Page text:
When conditions roughed up (more wind and bigger waves) the kite wasn’t at ease as it was with the lower winds. For example when sheeting in for a jump the responsiveness of the kite turns into a bit irritating wobbly feeling. The same is with gusty winds or doing any freestyle; when the kite needs to deliver a big amount of pull, it rather deforms instead of delivering the power.
In a reaction on the review we had the following comment from the designer Dr. Tuba:
Here I am really confused because everybody here loved the freestyle/unhooked performance of the kite. One thing here is true – they do not have a big massive power delivery in kiteloops as you’d expect from similar shaped kite, mainly due to a lack of canopy support (deform is a bit of harsh word as the canopy is breathing more than with more strutted kite), which, from my point of view is a good compromise for those who are getting into freestyle/unhooked as the kite won’t punish you for too much in case of rider mistakes.
In our opinion those rougher conditions the kite is missing a bit of stability from more struts or battens (the Tuba kites has no battens, a F-one Bandit has 4 and a North Dice even has 6 battens with both having one strut more than the Tuba kite). This limits the Tuba kites a bit to moderate conditions with the same riding style.
These findings are acknowledged by the designer to this not, as it isn’t as other kites.
Force 10m kite only 960,- Euro
Force 7m kite only 800,- Euro
Force Bar with 22m lines +250,- Euro (26m +45 Euro)
Reaction on the review from Dr. Tuba:
We launched only limited serie of the new age kite 🙂 We are staying firmly as a repair/parts brand rather than “kite brand” 🙂 We treat the kite as our project rather than some mainstream.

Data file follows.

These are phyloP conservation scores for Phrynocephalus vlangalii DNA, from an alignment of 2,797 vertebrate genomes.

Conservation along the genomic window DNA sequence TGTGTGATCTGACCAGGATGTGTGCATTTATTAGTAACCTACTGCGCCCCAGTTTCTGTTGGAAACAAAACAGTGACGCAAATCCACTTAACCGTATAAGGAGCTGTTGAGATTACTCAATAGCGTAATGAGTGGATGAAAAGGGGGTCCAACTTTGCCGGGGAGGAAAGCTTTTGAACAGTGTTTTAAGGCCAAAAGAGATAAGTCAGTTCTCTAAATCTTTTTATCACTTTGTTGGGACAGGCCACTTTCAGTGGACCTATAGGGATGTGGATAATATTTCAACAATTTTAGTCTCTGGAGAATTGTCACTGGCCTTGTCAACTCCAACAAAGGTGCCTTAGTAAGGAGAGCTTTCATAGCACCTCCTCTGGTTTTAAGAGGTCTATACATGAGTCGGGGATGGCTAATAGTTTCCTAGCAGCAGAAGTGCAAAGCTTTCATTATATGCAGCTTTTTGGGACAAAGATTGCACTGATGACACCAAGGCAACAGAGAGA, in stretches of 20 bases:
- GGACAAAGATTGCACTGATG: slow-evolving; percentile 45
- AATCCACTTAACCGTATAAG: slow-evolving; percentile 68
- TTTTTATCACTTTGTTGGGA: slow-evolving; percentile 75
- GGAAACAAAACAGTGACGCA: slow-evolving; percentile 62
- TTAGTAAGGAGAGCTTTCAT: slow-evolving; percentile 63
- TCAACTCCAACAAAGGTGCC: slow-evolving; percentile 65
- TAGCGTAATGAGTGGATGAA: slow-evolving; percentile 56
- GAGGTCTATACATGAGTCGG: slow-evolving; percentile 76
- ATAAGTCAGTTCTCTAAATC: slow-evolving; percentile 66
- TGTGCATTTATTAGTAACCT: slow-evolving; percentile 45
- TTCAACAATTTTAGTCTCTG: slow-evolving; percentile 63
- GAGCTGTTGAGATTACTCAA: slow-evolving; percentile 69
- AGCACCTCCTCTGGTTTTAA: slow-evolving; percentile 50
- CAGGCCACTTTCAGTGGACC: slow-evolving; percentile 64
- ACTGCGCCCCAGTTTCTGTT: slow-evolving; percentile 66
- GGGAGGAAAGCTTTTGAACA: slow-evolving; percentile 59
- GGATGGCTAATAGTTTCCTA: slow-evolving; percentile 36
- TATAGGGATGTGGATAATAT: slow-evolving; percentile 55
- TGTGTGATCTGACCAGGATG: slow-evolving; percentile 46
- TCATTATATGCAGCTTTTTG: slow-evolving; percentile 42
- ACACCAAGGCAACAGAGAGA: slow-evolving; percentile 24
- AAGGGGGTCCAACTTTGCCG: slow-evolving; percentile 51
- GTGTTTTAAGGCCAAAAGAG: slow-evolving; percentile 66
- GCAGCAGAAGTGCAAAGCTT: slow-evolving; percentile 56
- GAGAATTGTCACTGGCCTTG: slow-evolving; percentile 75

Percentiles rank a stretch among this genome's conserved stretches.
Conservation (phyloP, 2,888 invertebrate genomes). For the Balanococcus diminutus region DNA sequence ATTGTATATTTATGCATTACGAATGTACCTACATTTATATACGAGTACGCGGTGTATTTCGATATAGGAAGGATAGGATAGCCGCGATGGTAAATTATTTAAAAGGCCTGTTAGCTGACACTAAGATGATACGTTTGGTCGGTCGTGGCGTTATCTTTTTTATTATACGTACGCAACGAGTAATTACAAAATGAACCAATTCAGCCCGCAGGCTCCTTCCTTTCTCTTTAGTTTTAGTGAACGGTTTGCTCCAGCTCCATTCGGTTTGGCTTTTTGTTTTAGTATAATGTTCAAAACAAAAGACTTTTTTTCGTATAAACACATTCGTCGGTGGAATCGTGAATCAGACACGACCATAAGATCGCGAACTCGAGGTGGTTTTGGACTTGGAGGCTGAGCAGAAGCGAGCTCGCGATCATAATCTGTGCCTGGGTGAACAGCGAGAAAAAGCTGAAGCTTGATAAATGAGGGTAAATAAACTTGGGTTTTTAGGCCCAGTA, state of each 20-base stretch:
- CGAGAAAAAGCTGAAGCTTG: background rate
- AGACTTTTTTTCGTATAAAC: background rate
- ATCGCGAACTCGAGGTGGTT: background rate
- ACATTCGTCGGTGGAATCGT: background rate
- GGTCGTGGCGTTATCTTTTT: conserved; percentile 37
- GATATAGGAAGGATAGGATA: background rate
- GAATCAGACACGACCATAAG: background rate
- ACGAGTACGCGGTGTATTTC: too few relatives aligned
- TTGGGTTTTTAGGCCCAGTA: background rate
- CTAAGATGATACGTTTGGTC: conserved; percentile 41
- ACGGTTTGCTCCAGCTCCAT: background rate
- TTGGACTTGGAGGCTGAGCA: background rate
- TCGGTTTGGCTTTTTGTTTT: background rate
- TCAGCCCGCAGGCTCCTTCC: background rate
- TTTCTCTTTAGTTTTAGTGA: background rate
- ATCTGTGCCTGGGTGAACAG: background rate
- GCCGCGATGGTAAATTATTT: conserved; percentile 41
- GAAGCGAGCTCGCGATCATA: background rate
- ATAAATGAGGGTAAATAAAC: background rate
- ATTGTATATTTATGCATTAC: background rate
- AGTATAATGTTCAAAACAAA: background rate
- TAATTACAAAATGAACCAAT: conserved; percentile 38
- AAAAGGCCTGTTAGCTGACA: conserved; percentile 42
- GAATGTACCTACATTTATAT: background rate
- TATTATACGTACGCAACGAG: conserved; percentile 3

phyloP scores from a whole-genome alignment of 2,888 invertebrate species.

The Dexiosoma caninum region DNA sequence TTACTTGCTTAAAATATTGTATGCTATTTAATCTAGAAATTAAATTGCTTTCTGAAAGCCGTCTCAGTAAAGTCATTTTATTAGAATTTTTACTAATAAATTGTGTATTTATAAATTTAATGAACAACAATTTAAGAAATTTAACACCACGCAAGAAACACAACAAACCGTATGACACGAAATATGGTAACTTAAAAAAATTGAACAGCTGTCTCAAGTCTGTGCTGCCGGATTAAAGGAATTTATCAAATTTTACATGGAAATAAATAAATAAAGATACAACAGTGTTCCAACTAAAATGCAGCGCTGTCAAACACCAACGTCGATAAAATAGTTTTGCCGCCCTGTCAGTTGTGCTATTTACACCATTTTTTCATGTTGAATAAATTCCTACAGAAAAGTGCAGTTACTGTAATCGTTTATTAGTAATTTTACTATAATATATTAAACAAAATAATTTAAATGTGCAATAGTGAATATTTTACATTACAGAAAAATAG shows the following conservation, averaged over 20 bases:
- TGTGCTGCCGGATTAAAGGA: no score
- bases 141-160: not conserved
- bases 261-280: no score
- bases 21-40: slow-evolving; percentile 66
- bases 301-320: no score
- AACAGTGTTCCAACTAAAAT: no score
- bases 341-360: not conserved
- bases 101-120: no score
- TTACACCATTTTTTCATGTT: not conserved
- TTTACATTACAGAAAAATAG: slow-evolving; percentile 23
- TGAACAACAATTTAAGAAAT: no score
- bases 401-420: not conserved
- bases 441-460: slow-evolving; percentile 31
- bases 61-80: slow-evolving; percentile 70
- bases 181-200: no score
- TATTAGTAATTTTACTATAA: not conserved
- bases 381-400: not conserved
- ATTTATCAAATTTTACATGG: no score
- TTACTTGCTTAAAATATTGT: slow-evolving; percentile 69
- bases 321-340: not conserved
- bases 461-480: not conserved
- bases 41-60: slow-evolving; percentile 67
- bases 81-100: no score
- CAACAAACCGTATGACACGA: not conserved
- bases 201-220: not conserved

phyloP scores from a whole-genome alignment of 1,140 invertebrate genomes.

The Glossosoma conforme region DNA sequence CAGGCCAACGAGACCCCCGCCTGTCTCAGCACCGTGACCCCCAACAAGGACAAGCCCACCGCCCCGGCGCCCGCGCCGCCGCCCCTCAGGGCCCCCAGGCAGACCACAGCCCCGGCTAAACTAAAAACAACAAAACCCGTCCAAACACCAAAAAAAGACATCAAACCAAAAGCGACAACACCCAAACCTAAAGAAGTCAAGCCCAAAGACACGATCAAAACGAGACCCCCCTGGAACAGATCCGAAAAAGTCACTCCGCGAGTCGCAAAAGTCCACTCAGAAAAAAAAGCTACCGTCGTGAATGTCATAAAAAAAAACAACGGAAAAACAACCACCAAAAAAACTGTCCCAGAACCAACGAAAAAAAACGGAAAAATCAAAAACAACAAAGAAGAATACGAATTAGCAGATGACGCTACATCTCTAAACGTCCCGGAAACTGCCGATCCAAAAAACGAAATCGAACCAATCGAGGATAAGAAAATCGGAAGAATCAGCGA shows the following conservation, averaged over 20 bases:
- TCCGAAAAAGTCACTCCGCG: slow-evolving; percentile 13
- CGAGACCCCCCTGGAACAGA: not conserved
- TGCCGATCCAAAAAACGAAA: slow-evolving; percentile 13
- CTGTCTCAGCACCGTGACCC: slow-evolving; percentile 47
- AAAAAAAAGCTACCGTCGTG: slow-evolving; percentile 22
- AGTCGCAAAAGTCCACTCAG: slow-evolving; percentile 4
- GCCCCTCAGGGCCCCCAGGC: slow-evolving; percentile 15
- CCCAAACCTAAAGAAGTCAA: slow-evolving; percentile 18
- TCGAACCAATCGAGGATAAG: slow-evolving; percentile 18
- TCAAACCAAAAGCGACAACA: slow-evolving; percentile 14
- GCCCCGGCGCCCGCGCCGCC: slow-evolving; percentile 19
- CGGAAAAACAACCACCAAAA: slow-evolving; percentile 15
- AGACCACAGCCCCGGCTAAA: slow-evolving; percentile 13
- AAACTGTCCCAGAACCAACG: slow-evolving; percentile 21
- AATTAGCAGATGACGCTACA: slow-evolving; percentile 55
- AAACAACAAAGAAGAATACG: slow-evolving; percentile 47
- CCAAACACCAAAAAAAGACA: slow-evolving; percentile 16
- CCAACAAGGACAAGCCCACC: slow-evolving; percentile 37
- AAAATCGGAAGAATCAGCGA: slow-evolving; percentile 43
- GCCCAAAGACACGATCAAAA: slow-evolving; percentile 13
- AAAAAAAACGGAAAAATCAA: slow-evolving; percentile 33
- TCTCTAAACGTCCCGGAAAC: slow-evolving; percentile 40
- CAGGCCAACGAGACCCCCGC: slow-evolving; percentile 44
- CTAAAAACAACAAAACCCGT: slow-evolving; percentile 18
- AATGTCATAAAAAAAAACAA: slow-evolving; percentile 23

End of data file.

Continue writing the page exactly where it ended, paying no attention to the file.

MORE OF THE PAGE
We only bought the EPIC chicken loop system + stopper, the rest we build by ourselves (eg. what factory has in their standard offer). In reality this is not an Epic bar, but looks like. We have our own lines which are made here in our loft, lines are 600kg/370kg. We can easily exchange the pull pull system with clam-cleats if customer wants to.
I guess you went into overpowered situation for the kite, basically kite is pulling you too much. I personally don’t go out in these conditions as I dont like them or I go with smaller kite. Also this about the gusts is a bit confusing to me as I know that the kite is eating gusts really well as we have very gusty conditions here. Off course if you go into those gusty conditions and with bigger kite, you need to push away the bar which lowers the AoA and because of little struts the canopy flutters, similar to strutless kite. Kite may bounce a bit in those conditions, this looks different to the “normal” kites you are referring to.
AoA is Angle Of Attack eg. angle of the kite’s canopy when flying. By powering/depowering you are changing a designed AoA. On less stutted kite the effect of “profile” fluttering is more noticable than on more strutted kite when you depower the kite eg. some compare this also to not stable kite which is not entirely correct as there are many factors which influence overall stability of the kite. As you probably noticed our kite doesn’t like to be depowered for too much in strong conditions that’s why rider needs to go on smaller kite for high winds.